Changes in coronary artery parameters and the transcardiac lactate production ratio. A, Changes in the diameter of the left anterior descending coronary artery (LAD) in response to high-dose acetylcholine (ACh; 100 μg) in each segment. B, Transcardiac lactate production ratio in response to high-dose ACh. C, Changes in the diastolic-to-systolic velocity ratio in response to intracoronary administration of isosorbide dinitrate (ISDN). D, Changes in the diameter of the LAD in response to ISDN. The green bar shows non–ischemic heart disease (non-IHD), the yellow bar shows epicardial coronary artery spasm (E-CAS), and the red bar shows microvascular coronary artery spasm (M-CAS). The data shown are the mean ± standard error of the mean of the percent change from each baseline (A, C, and D).

Keisuke Ohba, et al. J Am Heart Assoc. 2012 October;1(5):e002485.
6.
Figure 1.

Figure 1. From: Microvascular Coronary Artery Spasm Presents Distinctive Clinical Features With Endothelial Dysfunction as Nonobstructive Coronary Artery Disease.

Diagnostic flowchart. The grouping of the patients in this study is shown. Microvascular coronary artery spasm (microvascular CAS) is diagnosed by the intracoronary acetylcholine-provocation test on the basis of the following criteria: positive for lactate production and a decrease in quantitative coronary blood flow without epicardial vasospasm, associated with the occurrence of chest symptoms and ischemic changes in the electrocardiogram. The numbers in the 4 boxes at the bottom of the diagram denote the number of patients in each group. The vertical lines connecting the boxes indicate the diagnostic processes. ATP-CFR indicates adenosine triphosphate–induced coronary flow reserve; epicardial CAS, epicardial coronary artery spasm; IHD, ischemic heart disease; and SPECT, single-photon emission computed tomography.

Keisuke Ohba, et al. J Am Heart Assoc. 2012 October;1(5):e002485.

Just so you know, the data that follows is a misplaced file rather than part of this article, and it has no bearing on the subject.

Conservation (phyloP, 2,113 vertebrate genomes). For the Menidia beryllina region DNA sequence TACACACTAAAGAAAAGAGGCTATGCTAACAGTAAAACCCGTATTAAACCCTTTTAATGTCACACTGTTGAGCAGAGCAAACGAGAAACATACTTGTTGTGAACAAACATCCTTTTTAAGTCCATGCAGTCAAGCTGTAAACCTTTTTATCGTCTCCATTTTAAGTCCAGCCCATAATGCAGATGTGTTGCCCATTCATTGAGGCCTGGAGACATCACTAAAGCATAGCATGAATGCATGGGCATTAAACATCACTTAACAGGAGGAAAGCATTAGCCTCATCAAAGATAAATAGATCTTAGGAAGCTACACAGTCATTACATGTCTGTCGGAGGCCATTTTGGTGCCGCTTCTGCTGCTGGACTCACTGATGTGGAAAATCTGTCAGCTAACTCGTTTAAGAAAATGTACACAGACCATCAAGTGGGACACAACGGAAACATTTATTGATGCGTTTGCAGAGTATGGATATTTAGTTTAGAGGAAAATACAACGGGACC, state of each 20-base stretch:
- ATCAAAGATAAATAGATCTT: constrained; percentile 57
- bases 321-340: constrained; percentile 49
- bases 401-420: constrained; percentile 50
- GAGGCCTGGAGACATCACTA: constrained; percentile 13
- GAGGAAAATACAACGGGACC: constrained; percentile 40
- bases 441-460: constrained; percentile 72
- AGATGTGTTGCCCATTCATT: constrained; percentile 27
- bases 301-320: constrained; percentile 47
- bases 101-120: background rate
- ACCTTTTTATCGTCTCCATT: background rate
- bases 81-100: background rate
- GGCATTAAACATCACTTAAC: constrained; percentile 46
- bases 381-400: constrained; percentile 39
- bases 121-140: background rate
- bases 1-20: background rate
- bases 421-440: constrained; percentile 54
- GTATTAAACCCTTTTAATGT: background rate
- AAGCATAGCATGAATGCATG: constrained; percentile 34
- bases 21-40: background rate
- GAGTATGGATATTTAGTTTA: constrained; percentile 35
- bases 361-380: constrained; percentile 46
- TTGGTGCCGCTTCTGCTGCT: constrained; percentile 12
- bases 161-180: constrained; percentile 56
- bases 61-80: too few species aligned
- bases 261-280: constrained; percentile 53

7.
Figure 7.

Figure 7. From: Microvascular Coronary Artery Spasm Presents Distinctive Clinical Features With Endothelial Dysfunction as Nonobstructive Coronary Artery Disease.

Receiver-operating characteristics curve analysis in the presence of microvascular coronary artery spasm (microvascular CAS) in patients with suspected nonobstructive coronary artery disease (CAD). The receiver-operating characteristic curve analysis was performed to assess the ability of the 5-variable model (female sex, lower body mass index [BMI <25 kg/m2], minor–borderline ischemic electrocardiogram [ECG] findings at rest, a limited–baseline diastolic-to-systolic velocity ratio [DSVR <1.7], and an attenuated adenosine triphosphate–induced coronary flow reserve [ATP-CFR <2.5]) and a Framingham risk score (negatively converted values) alone to predict the presence of microvascular CAS among the patients with suspected nonobstructive CAD. The area under the curve for the prediction of microvascular CAS was 0.820 (95% confidence interval [CI], 0.756–0.884; P<0.0001) for the 5-variable model and 0.636 (95% CI, 0.554–0.719; P=0.003) for a negative Framingham risk score, which were significantly different from each other (P=0.0004).

Keisuke Ohba, et al. J Am Heart Assoc. 2012 October;1(5):e002485.